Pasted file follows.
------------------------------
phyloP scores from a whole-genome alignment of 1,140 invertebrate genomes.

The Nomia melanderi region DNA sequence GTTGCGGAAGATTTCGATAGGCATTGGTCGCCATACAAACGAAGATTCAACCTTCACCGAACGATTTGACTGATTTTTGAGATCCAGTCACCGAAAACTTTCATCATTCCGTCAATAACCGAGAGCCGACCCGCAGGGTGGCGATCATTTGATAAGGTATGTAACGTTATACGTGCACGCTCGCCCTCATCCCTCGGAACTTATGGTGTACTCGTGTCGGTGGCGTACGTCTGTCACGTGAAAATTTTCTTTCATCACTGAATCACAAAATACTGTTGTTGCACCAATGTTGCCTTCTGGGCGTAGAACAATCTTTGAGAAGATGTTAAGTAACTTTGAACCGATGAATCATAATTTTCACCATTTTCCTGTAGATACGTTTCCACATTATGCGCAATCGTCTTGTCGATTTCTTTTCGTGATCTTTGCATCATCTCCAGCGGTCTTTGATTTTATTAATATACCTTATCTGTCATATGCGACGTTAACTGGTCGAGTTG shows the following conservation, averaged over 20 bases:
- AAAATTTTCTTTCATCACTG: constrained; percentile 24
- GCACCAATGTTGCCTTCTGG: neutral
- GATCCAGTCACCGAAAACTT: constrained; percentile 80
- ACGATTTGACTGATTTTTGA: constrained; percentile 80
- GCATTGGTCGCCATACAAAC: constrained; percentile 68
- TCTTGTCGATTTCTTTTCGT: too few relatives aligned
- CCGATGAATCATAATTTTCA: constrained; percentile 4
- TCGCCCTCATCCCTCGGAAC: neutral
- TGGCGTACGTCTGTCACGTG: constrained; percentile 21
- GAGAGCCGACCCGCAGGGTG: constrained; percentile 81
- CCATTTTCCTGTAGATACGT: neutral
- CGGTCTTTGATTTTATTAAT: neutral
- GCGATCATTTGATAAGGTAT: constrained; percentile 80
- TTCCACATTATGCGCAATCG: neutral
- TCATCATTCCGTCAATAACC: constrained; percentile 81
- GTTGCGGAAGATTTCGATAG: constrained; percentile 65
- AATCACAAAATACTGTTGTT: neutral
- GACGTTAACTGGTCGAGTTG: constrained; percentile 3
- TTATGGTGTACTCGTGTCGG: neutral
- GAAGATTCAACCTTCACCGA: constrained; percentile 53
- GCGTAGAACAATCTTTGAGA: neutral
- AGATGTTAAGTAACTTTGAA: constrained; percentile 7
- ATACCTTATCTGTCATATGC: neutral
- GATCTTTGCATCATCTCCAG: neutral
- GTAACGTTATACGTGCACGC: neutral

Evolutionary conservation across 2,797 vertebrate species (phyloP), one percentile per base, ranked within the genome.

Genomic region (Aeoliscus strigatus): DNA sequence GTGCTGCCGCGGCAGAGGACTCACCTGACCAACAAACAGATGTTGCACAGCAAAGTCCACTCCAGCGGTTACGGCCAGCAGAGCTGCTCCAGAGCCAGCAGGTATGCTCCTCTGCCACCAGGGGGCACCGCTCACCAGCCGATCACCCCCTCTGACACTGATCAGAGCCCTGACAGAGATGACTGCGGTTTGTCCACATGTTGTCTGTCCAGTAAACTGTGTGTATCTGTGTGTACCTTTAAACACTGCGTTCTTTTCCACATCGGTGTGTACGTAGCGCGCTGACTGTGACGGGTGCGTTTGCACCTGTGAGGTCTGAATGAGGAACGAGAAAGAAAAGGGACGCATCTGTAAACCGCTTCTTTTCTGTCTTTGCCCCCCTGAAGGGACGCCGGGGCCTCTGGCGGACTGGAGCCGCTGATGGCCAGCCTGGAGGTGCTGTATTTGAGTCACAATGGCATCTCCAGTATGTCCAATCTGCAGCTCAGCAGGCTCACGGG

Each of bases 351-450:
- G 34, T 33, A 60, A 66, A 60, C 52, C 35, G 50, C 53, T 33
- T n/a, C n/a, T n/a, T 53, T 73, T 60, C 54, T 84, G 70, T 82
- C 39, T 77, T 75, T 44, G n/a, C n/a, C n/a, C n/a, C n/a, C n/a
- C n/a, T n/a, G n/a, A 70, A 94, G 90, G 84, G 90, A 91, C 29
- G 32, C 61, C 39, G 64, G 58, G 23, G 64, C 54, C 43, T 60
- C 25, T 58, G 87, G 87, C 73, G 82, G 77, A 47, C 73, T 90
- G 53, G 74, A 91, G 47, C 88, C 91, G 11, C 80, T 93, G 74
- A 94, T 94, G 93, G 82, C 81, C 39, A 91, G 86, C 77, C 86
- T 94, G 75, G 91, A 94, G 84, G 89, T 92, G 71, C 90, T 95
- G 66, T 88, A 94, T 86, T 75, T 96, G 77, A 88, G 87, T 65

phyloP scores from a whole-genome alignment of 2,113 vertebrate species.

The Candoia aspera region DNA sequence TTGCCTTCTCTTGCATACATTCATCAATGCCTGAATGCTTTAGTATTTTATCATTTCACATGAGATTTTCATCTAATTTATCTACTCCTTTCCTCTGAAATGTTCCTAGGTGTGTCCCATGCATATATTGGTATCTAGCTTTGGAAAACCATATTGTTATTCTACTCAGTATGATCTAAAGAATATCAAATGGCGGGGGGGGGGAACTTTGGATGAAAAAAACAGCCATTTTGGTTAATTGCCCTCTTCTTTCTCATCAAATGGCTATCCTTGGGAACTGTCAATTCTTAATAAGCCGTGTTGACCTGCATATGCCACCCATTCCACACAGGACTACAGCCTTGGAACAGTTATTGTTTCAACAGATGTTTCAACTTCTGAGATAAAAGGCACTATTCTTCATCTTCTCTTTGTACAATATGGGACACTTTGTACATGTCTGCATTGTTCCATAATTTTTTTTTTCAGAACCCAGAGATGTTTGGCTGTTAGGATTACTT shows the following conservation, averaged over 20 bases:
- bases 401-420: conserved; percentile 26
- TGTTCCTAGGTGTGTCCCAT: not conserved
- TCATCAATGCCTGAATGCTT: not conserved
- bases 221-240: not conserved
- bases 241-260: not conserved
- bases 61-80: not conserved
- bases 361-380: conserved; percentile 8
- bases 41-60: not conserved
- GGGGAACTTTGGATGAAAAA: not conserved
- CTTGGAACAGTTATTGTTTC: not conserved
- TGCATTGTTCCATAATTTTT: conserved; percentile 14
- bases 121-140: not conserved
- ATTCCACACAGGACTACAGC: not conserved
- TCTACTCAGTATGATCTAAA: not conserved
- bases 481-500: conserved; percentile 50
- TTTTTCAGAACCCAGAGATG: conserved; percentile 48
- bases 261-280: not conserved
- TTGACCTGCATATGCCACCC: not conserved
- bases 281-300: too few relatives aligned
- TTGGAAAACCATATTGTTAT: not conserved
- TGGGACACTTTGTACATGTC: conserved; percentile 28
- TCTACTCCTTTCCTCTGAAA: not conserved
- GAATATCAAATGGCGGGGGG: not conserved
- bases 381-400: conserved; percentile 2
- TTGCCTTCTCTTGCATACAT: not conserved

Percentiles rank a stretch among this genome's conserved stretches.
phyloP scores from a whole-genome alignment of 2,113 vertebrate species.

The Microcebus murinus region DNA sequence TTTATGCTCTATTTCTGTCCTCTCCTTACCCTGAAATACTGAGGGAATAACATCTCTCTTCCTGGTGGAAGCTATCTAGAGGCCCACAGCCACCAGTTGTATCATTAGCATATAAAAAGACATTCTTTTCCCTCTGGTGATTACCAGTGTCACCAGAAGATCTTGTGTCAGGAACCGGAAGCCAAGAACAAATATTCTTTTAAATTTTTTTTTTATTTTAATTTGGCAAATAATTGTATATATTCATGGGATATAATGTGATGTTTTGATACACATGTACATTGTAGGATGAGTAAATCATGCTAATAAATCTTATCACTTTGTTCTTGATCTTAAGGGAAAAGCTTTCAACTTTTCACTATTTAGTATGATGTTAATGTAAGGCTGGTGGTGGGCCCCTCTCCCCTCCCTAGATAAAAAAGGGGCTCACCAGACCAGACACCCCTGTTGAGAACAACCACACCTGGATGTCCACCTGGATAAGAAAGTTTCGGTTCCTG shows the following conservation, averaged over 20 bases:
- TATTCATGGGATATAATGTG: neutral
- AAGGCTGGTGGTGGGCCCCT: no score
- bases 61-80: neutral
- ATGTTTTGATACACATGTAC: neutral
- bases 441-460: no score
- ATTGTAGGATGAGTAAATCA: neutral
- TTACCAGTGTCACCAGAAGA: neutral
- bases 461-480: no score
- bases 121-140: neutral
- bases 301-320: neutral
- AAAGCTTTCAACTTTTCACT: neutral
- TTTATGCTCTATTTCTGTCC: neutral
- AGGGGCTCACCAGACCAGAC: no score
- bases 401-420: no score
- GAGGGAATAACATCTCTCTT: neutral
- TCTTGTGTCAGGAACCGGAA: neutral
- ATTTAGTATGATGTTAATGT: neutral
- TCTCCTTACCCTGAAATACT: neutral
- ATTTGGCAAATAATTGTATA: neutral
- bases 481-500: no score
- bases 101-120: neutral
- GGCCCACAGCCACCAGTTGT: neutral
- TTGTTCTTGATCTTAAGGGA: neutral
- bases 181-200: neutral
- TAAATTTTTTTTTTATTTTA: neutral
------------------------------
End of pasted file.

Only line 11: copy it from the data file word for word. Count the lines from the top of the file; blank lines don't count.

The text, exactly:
- TGGCGTACGTCTGTCACGTG: constrained; percentile 21